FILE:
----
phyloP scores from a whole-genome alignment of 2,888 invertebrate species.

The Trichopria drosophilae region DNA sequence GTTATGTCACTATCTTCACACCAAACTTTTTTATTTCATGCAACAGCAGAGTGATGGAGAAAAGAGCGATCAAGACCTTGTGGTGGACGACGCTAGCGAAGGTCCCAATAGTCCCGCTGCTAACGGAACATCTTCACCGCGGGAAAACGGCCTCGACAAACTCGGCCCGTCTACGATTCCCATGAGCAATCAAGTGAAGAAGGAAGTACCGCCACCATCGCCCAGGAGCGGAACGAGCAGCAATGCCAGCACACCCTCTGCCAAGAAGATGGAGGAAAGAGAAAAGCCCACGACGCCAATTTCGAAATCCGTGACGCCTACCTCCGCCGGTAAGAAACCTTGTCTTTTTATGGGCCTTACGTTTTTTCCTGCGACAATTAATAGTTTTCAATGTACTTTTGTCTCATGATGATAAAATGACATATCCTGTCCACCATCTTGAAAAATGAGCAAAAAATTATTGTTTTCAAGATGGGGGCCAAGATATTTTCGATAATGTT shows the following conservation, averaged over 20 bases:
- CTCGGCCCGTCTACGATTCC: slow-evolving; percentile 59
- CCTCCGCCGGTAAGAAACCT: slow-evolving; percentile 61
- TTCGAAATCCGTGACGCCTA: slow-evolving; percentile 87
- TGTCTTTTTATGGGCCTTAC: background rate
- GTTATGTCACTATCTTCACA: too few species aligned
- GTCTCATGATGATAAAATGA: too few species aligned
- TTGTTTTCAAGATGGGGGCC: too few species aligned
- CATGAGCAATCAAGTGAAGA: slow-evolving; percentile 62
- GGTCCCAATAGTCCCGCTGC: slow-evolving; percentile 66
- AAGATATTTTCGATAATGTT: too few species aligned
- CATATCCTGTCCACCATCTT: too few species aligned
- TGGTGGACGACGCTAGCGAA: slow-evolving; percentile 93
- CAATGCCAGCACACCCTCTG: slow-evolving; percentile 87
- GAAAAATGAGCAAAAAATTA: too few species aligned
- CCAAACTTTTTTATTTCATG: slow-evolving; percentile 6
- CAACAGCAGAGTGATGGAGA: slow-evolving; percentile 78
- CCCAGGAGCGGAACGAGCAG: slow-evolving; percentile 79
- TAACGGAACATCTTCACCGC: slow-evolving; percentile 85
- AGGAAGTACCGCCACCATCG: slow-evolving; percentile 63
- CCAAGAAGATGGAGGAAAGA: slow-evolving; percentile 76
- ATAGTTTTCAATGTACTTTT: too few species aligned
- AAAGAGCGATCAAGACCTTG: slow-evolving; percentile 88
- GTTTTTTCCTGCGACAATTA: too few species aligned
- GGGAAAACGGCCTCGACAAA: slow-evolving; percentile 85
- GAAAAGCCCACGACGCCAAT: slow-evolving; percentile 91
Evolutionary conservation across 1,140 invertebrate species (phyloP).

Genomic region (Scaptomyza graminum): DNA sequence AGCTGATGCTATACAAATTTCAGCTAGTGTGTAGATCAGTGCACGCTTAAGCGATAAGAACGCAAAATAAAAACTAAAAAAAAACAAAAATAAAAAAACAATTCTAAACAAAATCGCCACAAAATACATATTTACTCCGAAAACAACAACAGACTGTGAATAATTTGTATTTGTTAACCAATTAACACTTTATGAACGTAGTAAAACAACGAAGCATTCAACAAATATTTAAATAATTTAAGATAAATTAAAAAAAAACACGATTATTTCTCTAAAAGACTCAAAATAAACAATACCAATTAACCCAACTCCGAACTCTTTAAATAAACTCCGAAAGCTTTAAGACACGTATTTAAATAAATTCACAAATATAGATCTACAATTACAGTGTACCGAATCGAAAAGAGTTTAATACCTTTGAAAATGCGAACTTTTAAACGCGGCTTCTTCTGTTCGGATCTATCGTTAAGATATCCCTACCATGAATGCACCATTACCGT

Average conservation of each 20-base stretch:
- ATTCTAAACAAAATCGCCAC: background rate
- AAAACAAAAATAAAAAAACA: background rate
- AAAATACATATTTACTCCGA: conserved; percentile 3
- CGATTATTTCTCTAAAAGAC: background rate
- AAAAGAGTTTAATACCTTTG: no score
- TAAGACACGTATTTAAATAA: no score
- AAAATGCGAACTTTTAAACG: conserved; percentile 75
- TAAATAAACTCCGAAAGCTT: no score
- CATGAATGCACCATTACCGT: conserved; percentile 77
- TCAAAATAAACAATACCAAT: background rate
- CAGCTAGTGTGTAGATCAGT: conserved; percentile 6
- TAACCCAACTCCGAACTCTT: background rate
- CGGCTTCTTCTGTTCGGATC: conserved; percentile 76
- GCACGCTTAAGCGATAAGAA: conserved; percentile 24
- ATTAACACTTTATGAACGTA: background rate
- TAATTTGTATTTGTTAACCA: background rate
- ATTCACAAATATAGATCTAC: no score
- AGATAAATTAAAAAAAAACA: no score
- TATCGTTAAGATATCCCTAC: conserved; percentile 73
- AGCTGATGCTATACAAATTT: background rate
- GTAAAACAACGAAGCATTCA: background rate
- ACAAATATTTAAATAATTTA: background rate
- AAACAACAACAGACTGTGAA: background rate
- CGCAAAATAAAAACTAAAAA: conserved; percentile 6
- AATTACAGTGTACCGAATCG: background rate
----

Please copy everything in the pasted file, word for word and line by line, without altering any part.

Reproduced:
phyloP scores from a whole-genome alignment of 2,888 invertebrate species.

The Trichopria drosophilae region DNA sequence GTTATGTCACTATCTTCACACCAAACTTTTTTATTTCATGCAACAGCAGAGTGATGGAGAAAAGAGCGATCAAGACCTTGTGGTGGACGACGCTAGCGAAGGTCCCAATAGTCCCGCTGCTAACGGAACATCTTCACCGCGGGAAAACGGCCTCGACAAACTCGGCCCGTCTACGATTCCCATGAGCAATCAAGTGAAGAAGGAAGTACCGCCACCATCGCCCAGGAGCGGAACGAGCAGCAATGCCAGCACACCCTCTGCCAAGAAGATGGAGGAAAGAGAAAAGCCCACGACGCCAATTTCGAAATCCGTGACGCCTACCTCCGCCGGTAAGAAACCTTGTCTTTTTATGGGCCTTACGTTTTTTCCTGCGACAATTAATAGTTTTCAATGTACTTTTGTCTCATGATGATAAAATGACATATCCTGTCCACCATCTTGAAAAATGAGCAAAAAATTATTGTTTTCAAGATGGGGGCCAAGATATTTTCGATAATGTT shows the following conservation, averaged over 20 bases:
- CTCGGCCCGTCTACGATTCC: slow-evolving; percentile 59
- CCTCCGCCGGTAAGAAACCT: slow-evolving; percentile 61
- TTCGAAATCCGTGACGCCTA: slow-evolving; percentile 87
- TGTCTTTTTATGGGCCTTAC: background rate
- GTTATGTCACTATCTTCACA: too few species aligned
- GTCTCATGATGATAAAATGA: too few species aligned
- TTGTTTTCAAGATGGGGGCC: too few species aligned
- CATGAGCAATCAAGTGAAGA: slow-evolving; percentile 62
- GGTCCCAATAGTCCCGCTGC: slow-evolving; percentile 66
- AAGATATTTTCGATAATGTT: too few species aligned
- CATATCCTGTCCACCATCTT: too few species aligned
- TGGTGGACGACGCTAGCGAA: slow-evolving; percentile 93
- CAATGCCAGCACACCCTCTG: slow-evolving; percentile 87
- GAAAAATGAGCAAAAAATTA: too few species aligned
- CCAAACTTTTTTATTTCATG: slow-evolving; percentile 6
- CAACAGCAGAGTGATGGAGA: slow-evolving; percentile 78
- CCCAGGAGCGGAACGAGCAG: slow-evolving; percentile 79
- TAACGGAACATCTTCACCGC: slow-evolving; percentile 85
- AGGAAGTACCGCCACCATCG: slow-evolving; percentile 63
- CCAAGAAGATGGAGGAAAGA: slow-evolving; percentile 76
- ATAGTTTTCAATGTACTTTT: too few species aligned
- AAAGAGCGATCAAGACCTTG: slow-evolving; percentile 88
- GTTTTTTCCTGCGACAATTA: too few species aligned
- GGGAAAACGGCCTCGACAAA: slow-evolving; percentile 85
- GAAAAGCCCACGACGCCAAT: slow-evolving; percentile 91
Evolutionary conservation across 1,140 invertebrate species (phyloP).

Genomic region (Scaptomyza graminum): DNA sequence AGCTGATGCTATACAAATTTCAGCTAGTGTGTAGATCAGTGCACGCTTAAGCGATAAGAACGCAAAATAAAAACTAAAAAAAAACAAAAATAAAAAAACAATTCTAAACAAAATCGCCACAAAATACATATTTACTCCGAAAACAACAACAGACTGTGAATAATTTGTATTTGTTAACCAATTAACACTTTATGAACGTAGTAAAACAACGAAGCATTCAACAAATATTTAAATAATTTAAGATAAATTAAAAAAAAACACGATTATTTCTCTAAAAGACTCAAAATAAACAATACCAATTAACCCAACTCCGAACTCTTTAAATAAACTCCGAAAGCTTTAAGACACGTATTTAAATAAATTCACAAATATAGATCTACAATTACAGTGTACCGAATCGAAAAGAGTTTAATACCTTTGAAAATGCGAACTTTTAAACGCGGCTTCTTCTGTTCGGATCTATCGTTAAGATATCCCTACCATGAATGCACCATTACCGT

Average conservation of each 20-base stretch:
- ATTCTAAACAAAATCGCCAC: background rate
- AAAACAAAAATAAAAAAACA: background rate
- AAAATACATATTTACTCCGA: conserved; percentile 3
- CGATTATTTCTCTAAAAGAC: background rate
- AAAAGAGTTTAATACCTTTG: no score
- TAAGACACGTATTTAAATAA: no score
- AAAATGCGAACTTTTAAACG: conserved; percentile 75
- TAAATAAACTCCGAAAGCTT: no score
- CATGAATGCACCATTACCGT: conserved; percentile 77
- TCAAAATAAACAATACCAAT: background rate
- CAGCTAGTGTGTAGATCAGT: conserved; percentile 6
- TAACCCAACTCCGAACTCTT: background rate
- CGGCTTCTTCTGTTCGGATC: conserved; percentile 76
- GCACGCTTAAGCGATAAGAA: conserved; percentile 24
- ATTAACACTTTATGAACGTA: background rate
- TAATTTGTATTTGTTAACCA: background rate
- ATTCACAAATATAGATCTAC: no score
- AGATAAATTAAAAAAAAACA: no score
- TATCGTTAAGATATCCCTAC: conserved; percentile 73
- AGCTGATGCTATACAAATTT: background rate
- GTAAAACAACGAAGCATTCA: background rate
- ACAAATATTTAAATAATTTA: background rate
- AAACAACAACAGACTGTGAA: background rate
- CGCAAAATAAAAACTAAAAA: conserved; percentile 6
- AATTACAGTGTACCGAATCG: background rate